Turn off your electronic and communication devices (i.e. TV, computer, tablet, cell phone). Music is optional. Catch up on reading your favorite books and magazines.

“Woman must come of age by herself. She must find her true center alone.” – Anne Morrow Lindbergh.

It is actually thoughtful, not selfish, to put yourself before others because in doing so, you become the best version of you. When you are at your best, you are able to give your best to others. Everyone around you benefits from you putting yourself first.

Remember, when you are alone with no distractions from getting to know your true self, you get to learn, appreciate and love yourself. The more you know how to be alone and enjoy your alone time, your beautiful essence will draw towards you, men who are loving, kind and treat you the way you deserve to be treated.

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10 Easy Tips For A Healthier Life

Everyone of us wants to be fit, healthy, and live a long active life. Right? But what do you do for it?

Well, we all know, that a healthy person doesn’t smoke, is at a healthy weight, exercises and eats healthy. Sounds simple, but those who have tried changing their habits know how difficult it could be. Some people decide to make drastic changes, but when they face the difficulties, they just lack motivation and give up.

The secret to healthy living is making small changes: glass of water in the morning, more physical activity, optimistic point of view – these are just a few simple ways to improve your lifestyle. Small changes lead to big results!

1. Drink a glass of water in the morning.

Wake up in the morning and drink one glass of room temperature water first off. You can put a slice of lemon or lime in the water, if you don’t like it’s natural taste. Water helps to clear our system, bring on metabolism rate and flush out the toxins. Some people even say, that it helps to reduce weight!

2. Sleep enough.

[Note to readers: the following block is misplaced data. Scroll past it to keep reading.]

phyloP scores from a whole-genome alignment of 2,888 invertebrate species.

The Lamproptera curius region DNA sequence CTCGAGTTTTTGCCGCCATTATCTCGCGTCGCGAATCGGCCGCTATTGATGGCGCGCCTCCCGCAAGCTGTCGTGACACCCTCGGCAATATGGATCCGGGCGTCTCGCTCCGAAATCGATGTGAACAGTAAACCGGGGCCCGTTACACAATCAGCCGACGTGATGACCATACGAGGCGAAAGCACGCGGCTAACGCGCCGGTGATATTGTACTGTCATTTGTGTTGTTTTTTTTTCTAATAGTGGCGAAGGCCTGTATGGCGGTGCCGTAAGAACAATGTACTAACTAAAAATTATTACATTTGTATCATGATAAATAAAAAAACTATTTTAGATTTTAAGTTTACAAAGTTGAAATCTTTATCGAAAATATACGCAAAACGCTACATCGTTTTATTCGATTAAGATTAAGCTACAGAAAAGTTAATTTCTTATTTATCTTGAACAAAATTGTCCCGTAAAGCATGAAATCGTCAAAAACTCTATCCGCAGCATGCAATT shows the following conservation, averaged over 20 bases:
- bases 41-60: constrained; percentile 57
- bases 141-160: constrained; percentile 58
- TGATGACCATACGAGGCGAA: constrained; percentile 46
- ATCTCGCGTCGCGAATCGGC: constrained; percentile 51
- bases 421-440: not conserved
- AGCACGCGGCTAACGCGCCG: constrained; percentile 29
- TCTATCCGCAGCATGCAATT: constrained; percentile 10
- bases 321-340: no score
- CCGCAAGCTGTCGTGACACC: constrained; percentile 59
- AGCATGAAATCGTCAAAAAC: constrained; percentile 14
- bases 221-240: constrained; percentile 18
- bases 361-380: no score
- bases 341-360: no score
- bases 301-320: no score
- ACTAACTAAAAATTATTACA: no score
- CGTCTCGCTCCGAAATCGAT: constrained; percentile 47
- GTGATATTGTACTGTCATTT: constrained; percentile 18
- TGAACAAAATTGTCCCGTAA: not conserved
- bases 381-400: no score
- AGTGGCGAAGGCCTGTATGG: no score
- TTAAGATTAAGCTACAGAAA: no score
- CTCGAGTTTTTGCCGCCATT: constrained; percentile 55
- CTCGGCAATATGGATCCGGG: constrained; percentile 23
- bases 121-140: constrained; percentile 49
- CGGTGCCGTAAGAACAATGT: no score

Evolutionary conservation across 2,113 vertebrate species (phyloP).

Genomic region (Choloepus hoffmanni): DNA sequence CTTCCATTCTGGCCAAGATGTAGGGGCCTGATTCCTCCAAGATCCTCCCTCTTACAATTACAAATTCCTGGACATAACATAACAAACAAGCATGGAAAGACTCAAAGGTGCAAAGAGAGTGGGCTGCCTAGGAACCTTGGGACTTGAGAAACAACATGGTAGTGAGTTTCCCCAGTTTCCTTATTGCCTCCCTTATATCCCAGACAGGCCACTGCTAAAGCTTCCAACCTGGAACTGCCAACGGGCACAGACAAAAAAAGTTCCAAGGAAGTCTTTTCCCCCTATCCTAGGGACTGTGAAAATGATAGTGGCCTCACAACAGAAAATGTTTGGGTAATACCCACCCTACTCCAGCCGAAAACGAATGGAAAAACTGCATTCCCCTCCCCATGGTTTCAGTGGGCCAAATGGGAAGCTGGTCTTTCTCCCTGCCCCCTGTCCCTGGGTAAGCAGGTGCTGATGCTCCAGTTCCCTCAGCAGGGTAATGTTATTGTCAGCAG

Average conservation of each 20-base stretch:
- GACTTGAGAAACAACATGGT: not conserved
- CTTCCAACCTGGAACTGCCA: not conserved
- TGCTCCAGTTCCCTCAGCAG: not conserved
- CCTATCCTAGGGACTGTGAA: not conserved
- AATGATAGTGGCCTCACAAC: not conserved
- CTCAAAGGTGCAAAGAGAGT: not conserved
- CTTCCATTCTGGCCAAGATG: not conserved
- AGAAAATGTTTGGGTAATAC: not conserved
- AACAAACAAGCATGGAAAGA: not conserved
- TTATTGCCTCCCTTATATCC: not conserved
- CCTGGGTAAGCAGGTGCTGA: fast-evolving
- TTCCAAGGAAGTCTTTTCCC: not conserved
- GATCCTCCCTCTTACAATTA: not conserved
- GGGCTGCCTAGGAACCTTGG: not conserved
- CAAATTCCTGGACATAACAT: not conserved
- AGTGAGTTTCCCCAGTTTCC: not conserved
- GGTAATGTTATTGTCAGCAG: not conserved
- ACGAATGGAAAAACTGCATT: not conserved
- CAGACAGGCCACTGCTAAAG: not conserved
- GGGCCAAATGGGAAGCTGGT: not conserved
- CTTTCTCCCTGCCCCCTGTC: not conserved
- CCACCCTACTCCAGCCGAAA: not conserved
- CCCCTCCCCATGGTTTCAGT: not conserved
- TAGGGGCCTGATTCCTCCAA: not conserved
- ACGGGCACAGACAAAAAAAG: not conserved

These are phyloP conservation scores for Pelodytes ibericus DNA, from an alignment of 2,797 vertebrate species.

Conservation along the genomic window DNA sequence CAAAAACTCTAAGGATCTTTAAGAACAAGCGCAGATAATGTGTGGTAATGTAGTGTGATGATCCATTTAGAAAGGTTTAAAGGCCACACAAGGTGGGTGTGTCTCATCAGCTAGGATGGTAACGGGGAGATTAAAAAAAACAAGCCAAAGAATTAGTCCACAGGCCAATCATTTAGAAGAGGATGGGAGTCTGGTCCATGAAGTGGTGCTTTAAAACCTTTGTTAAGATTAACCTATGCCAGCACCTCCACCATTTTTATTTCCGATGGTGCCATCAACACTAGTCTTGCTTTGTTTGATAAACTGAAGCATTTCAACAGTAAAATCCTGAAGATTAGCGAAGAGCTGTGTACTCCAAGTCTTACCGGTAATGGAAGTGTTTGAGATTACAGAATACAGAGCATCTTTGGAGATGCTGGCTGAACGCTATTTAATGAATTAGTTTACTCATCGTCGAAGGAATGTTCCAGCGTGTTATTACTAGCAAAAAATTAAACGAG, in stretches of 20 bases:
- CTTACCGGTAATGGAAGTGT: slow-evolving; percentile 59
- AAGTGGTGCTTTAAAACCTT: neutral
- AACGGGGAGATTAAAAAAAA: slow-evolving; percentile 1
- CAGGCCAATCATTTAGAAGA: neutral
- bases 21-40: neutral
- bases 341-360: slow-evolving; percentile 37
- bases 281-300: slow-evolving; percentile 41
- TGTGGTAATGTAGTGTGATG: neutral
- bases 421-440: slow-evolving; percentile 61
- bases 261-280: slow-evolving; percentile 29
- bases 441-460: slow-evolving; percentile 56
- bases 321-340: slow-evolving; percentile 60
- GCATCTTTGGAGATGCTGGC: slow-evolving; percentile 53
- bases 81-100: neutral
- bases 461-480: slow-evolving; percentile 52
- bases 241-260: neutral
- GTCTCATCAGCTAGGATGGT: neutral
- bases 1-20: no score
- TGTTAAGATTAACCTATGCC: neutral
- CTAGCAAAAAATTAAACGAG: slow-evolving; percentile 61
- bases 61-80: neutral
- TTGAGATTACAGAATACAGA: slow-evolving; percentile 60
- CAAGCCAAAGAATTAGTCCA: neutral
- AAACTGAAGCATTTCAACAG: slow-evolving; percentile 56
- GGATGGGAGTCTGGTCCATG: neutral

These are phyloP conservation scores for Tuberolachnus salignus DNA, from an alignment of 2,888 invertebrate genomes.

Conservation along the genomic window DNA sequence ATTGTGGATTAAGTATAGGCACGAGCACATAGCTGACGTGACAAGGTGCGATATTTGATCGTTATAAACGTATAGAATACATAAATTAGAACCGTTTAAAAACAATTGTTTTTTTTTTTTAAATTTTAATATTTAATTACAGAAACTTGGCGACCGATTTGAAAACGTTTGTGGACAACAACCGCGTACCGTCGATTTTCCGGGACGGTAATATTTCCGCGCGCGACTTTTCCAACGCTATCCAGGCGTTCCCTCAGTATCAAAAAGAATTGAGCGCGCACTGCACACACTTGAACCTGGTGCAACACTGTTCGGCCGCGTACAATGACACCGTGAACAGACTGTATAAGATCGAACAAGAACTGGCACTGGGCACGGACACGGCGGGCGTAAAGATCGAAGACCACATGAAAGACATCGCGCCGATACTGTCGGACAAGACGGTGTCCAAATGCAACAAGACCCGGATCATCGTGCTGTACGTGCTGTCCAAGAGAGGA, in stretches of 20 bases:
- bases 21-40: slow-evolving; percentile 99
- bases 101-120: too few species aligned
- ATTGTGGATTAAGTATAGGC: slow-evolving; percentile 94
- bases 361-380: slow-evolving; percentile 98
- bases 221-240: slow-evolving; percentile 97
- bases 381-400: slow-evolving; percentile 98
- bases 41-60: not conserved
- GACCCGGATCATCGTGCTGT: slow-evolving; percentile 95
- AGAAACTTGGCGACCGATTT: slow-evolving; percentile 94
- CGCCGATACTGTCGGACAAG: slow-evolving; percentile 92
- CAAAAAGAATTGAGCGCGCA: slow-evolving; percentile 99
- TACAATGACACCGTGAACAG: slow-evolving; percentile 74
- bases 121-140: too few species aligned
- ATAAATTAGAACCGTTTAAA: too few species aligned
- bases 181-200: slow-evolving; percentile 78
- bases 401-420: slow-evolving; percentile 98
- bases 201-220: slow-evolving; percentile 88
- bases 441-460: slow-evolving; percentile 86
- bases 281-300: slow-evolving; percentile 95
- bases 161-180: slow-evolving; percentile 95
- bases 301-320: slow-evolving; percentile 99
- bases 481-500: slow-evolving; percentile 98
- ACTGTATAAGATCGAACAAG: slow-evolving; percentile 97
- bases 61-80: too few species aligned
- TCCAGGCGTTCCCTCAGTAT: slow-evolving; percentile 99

Lack of sleep makes you feel tired and angry, you can’t concentrate your attention. Lack of sleep can damage your physical health (especially heart) as well. Some studies have shown that 8 hours of sleep per 24-hour period is the average requirement for adults. But all people are different and need for sleep can range from 6 to 10 hours. If you feel sleepy during 4 pm and 6 pm, you probably do not get enough rest.

3. Stretch in the morning.

Instead of snoozing in the morning, you can use your time more wisely. Stretch your back, your legs, your neck. It will wake your body from sleep. Stretching in the morning increases blood flow to your muscles providing an extra shot of oxygen and preparing them for a new day.

4. Snack the healthy way.

Potato chips, salted nuts, candies, cookies and other tasty stuff are definitely unhealthy for your body. They contain lots of fat, salt, sugar. Choose raw nuts, fresh fruits or berries instead, they are rich in vitamins and minerals.

5. Eat breakfast!

Breakfast is the most important meal of the day, especially for you weight loss seekers. If you skip it, you’ll get hungry long before lunch and will start snacking on foods that are high in fat and sugar, but low in vitamins. Researchers at the 2003 American Heart Association conference reported that breakfast eaters are significantly less likely to be obese and get diabetes compared with non-breakfast eaters.

6. Take a daily walk.

We all know about the advantages of physical activity, but most of us have neither time, nor desire to exercise. Use the stairs as often as possible instead of the elevator, take a walk with your friends, walk your dog a bit longer, than usually – use any possibility to be more physically active. Researchers say, that people only need to walk up to 12 miles per week or for about 125 to 200 minutes per week to improve their heart health.

7. Make social connections.

It is said that lonely people are more likely to become ill and die younger. People who have no friends are more stressed, depressed and often less physically active. Moreover, experts say that how socially connected a person tends to be is one of the most important ways of predicting his health and independence in later years.

8. Study ingredient lists of your favorite products.

Product’s ingredient list is very important as it shows you whether the food you’re about to buy contains unnatural and unhealthy ingredients. There are hundreds, maybe even thousands of unhealthy ingredients on the market and it is almost impossible to remember all of them. Luckily, you can find a lot of information on the Internet about them, so study all of your favorite and most common foods, cosmetics and other products you buy. Harmful ingredients may cause various diseases, allergic reactions and even cancer.

9. Find new activities.

Pick up a new activity involving the whole family and friends such as hiking, group sports, skiing or riding a bicycle. Finding a hobby can give you the enjoyment and reduce stress. You’ll also start meeting people who have the same interests as you and may make some new friends (remember the #7 advise). Enjoy your new hobby and remember – happy people live longer!

10. Love your life!

Relax! Don’t get nervous and angry because of the trivial things. Don’t be too serious. Smile, love others, and always look on the bright side of life!